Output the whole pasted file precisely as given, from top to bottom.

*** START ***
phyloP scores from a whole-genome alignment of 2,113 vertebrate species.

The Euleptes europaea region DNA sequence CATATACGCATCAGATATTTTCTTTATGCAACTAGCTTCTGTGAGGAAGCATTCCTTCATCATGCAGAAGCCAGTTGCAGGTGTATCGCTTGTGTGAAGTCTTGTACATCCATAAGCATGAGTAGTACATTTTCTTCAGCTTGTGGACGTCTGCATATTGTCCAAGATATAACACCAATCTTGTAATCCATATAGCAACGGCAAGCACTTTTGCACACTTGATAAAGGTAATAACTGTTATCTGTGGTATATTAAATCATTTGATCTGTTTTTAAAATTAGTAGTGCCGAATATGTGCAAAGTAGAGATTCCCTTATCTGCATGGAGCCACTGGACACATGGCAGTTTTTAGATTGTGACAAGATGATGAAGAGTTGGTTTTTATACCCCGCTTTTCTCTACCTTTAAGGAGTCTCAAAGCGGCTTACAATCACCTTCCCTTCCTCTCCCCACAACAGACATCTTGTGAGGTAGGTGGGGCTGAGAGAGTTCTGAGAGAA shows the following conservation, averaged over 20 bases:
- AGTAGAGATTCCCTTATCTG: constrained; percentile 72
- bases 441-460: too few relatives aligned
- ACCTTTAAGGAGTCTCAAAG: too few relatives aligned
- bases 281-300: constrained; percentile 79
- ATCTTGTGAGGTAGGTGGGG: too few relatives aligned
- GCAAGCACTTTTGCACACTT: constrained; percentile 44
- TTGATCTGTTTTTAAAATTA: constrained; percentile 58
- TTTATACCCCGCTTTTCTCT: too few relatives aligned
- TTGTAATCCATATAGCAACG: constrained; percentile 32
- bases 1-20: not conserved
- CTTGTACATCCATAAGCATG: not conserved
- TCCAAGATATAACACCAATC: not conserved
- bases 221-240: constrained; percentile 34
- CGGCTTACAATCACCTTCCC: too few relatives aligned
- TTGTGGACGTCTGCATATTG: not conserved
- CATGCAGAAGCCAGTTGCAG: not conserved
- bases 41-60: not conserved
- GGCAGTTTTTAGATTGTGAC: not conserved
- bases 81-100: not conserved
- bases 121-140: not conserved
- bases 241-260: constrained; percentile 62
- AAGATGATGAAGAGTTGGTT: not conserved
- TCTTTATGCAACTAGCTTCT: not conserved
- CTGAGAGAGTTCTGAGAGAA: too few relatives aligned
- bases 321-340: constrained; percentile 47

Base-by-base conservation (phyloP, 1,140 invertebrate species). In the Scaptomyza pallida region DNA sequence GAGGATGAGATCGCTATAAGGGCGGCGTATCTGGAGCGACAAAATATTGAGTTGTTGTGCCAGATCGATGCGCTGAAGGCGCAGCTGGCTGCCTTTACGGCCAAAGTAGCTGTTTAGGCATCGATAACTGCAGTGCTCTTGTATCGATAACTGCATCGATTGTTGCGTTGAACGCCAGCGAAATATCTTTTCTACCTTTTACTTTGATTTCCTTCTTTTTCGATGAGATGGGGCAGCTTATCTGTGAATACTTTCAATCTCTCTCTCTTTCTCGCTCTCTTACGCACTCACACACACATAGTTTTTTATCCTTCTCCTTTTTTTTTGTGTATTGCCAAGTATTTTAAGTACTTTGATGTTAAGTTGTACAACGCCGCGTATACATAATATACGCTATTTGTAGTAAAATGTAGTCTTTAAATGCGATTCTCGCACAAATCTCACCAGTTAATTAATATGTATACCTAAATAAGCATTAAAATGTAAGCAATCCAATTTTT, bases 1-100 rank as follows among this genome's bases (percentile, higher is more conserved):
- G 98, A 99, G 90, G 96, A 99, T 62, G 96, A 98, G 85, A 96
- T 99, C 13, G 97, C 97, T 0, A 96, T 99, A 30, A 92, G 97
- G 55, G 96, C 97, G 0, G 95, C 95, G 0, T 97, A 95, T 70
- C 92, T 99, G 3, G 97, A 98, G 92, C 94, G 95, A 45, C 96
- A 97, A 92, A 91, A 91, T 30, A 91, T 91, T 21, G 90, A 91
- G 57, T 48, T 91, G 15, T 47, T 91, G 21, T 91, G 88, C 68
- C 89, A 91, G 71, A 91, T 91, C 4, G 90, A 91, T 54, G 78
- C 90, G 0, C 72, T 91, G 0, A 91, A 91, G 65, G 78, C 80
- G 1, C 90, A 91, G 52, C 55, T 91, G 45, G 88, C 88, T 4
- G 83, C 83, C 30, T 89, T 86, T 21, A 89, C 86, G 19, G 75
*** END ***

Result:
phyloP scores from a whole-genome alignment of 2,113 vertebrate species.

The Euleptes europaea region DNA sequence CATATACGCATCAGATATTTTCTTTATGCAACTAGCTTCTGTGAGGAAGCATTCCTTCATCATGCAGAAGCCAGTTGCAGGTGTATCGCTTGTGTGAAGTCTTGTACATCCATAAGCATGAGTAGTACATTTTCTTCAGCTTGTGGACGTCTGCATATTGTCCAAGATATAACACCAATCTTGTAATCCATATAGCAACGGCAAGCACTTTTGCACACTTGATAAAGGTAATAACTGTTATCTGTGGTATATTAAATCATTTGATCTGTTTTTAAAATTAGTAGTGCCGAATATGTGCAAAGTAGAGATTCCCTTATCTGCATGGAGCCACTGGACACATGGCAGTTTTTAGATTGTGACAAGATGATGAAGAGTTGGTTTTTATACCCCGCTTTTCTCTACCTTTAAGGAGTCTCAAAGCGGCTTACAATCACCTTCCCTTCCTCTCCCCACAACAGACATCTTGTGAGGTAGGTGGGGCTGAGAGAGTTCTGAGAGAA shows the following conservation, averaged over 20 bases:
- AGTAGAGATTCCCTTATCTG: constrained; percentile 72
- bases 441-460: too few relatives aligned
- ACCTTTAAGGAGTCTCAAAG: too few relatives aligned
- bases 281-300: constrained; percentile 79
- ATCTTGTGAGGTAGGTGGGG: too few relatives aligned
- GCAAGCACTTTTGCACACTT: constrained; percentile 44
- TTGATCTGTTTTTAAAATTA: constrained; percentile 58
- TTTATACCCCGCTTTTCTCT: too few relatives aligned
- TTGTAATCCATATAGCAACG: constrained; percentile 32
- bases 1-20: not conserved
- CTTGTACATCCATAAGCATG: not conserved
- TCCAAGATATAACACCAATC: not conserved
- bases 221-240: constrained; percentile 34
- CGGCTTACAATCACCTTCCC: too few relatives aligned
- TTGTGGACGTCTGCATATTG: not conserved
- CATGCAGAAGCCAGTTGCAG: not conserved
- bases 41-60: not conserved
- GGCAGTTTTTAGATTGTGAC: not conserved
- bases 81-100: not conserved
- bases 121-140: not conserved
- bases 241-260: constrained; percentile 62
- AAGATGATGAAGAGTTGGTT: not conserved
- TCTTTATGCAACTAGCTTCT: not conserved
- CTGAGAGAGTTCTGAGAGAA: too few relatives aligned
- bases 321-340: constrained; percentile 47

Base-by-base conservation (phyloP, 1,140 invertebrate species). In the Scaptomyza pallida region DNA sequence GAGGATGAGATCGCTATAAGGGCGGCGTATCTGGAGCGACAAAATATTGAGTTGTTGTGCCAGATCGATGCGCTGAAGGCGCAGCTGGCTGCCTTTACGGCCAAAGTAGCTGTTTAGGCATCGATAACTGCAGTGCTCTTGTATCGATAACTGCATCGATTGTTGCGTTGAACGCCAGCGAAATATCTTTTCTACCTTTTACTTTGATTTCCTTCTTTTTCGATGAGATGGGGCAGCTTATCTGTGAATACTTTCAATCTCTCTCTCTTTCTCGCTCTCTTACGCACTCACACACACATAGTTTTTTATCCTTCTCCTTTTTTTTTGTGTATTGCCAAGTATTTTAAGTACTTTGATGTTAAGTTGTACAACGCCGCGTATACATAATATACGCTATTTGTAGTAAAATGTAGTCTTTAAATGCGATTCTCGCACAAATCTCACCAGTTAATTAATATGTATACCTAAATAAGCATTAAAATGTAAGCAATCCAATTTTT, bases 1-100 rank as follows among this genome's bases (percentile, higher is more conserved):
- G 98, A 99, G 90, G 96, A 99, T 62, G 96, A 98, G 85, A 96
- T 99, C 13, G 97, C 97, T 0, A 96, T 99, A 30, A 92, G 97
- G 55, G 96, C 97, G 0, G 95, C 95, G 0, T 97, A 95, T 70
- C 92, T 99, G 3, G 97, A 98, G 92, C 94, G 95, A 45, C 96
- A 97, A 92, A 91, A 91, T 30, A 91, T 91, T 21, G 90, A 91
- G 57, T 48, T 91, G 15, T 47, T 91, G 21, T 91, G 88, C 68
- C 89, A 91, G 71, A 91, T 91, C 4, G 90, A 91, T 54, G 78
- C 90, G 0, C 72, T 91, G 0, A 91, A 91, G 65, G 78, C 80
- G 1, C 90, A 91, G 52, C 55, T 91, G 45, G 88, C 88, T 4
- G 83, C 83, C 30, T 89, T 86, T 21, A 89, C 86, G 19, G 75